The growth and development of cities is a prerequisite for economic growth. The urbanization trend continues worldwide. By 2050, 2/3rds of all people on the planet would be living in urbanised areas. Urbanization offers enough economic gains. Worker productivity and worker learning are the two short term and long-term benefits of cities. Cities also act as centres of innovation. According to research, the current economic model driving the world today is not sustainable. It is also a widely recognized fact that resource limitations cause unstable economic growth. This needs for a new approach to economic development where ecosystems become the underpinning foundations. Natural resources are economic assets whether or not they enter the marketplace.
Cities are favourite human habitats .Needless to say, as and when they grow, they parasitize more and more upon their adjacent landscape. The consuming city and the productive landscape need to be integrated for sustainable development and cities need to become positive contributors to the ecosystem.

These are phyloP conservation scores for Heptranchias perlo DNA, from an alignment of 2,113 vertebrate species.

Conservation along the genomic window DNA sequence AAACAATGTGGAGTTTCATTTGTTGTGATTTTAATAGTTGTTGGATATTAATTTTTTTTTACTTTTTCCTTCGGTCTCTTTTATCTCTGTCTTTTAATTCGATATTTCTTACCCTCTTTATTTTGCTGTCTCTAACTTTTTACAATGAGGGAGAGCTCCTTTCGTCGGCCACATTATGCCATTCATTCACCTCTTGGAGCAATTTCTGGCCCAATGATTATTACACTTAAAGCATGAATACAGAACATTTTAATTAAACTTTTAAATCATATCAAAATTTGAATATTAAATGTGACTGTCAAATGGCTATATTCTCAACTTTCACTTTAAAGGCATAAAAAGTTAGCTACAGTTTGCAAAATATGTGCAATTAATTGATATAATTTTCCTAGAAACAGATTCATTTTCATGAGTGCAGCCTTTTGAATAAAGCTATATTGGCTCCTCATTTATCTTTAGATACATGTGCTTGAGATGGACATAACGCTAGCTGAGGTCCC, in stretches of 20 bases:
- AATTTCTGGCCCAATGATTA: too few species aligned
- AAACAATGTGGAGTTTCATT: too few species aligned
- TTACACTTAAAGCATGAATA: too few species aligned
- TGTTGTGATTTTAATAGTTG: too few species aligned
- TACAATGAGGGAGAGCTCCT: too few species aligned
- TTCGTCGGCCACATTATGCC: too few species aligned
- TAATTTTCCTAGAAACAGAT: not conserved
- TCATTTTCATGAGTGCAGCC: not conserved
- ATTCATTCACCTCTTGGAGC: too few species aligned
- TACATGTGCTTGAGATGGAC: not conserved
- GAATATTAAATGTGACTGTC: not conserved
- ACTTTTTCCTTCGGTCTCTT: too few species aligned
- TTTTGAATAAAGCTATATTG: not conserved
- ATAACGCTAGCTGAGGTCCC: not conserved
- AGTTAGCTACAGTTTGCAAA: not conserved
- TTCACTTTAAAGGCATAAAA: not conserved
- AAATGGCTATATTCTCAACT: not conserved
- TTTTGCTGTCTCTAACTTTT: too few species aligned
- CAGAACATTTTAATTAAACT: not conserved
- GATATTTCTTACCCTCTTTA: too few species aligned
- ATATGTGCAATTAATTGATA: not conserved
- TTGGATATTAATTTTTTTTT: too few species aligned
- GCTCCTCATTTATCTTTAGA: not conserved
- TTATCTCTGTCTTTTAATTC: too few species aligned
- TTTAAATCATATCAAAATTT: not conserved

The unplanned and explosive growth of the urban mass, leads us to question the scheduled end of fossil fuels and, more broadly, the limited availability of resources. The concern areas not only include conservation of energy, water, wastes or raw materials but also social and generational cohesion in these urban habitats.
Emission of Carbon dioxide and other greenhouse gases has led to a global warming of 0.85% .Observed warming is responsible for ¾ of the daily heat extremes around the world and increase in 1/5 of its rainfall .This adversely affects and impacts both the Macro and Micro ecosystems. According to the World Resources Institute, India stands fourth among the top ten emitters of GHG(Green House Gases).China holds the number 1 position, followed by US, and EU. India’s emission levels in percentage stands at 6.96 while China‘s is at 25.26.(Source-World Resources Institute)
The concept of a symbiotic city is based on the reduction of the city’s needs by increasing its intrinsic efficiency, on the systematic integration of renewable sources and on the establishment of urban symbioses. The English meaning of symbiosis is any relationship between two individuals where both the individuals benefit. A win win combination. For transforming cities from a parasitic constitution to one of symbiotic, regenerative one, a rational research based approach is obligatory.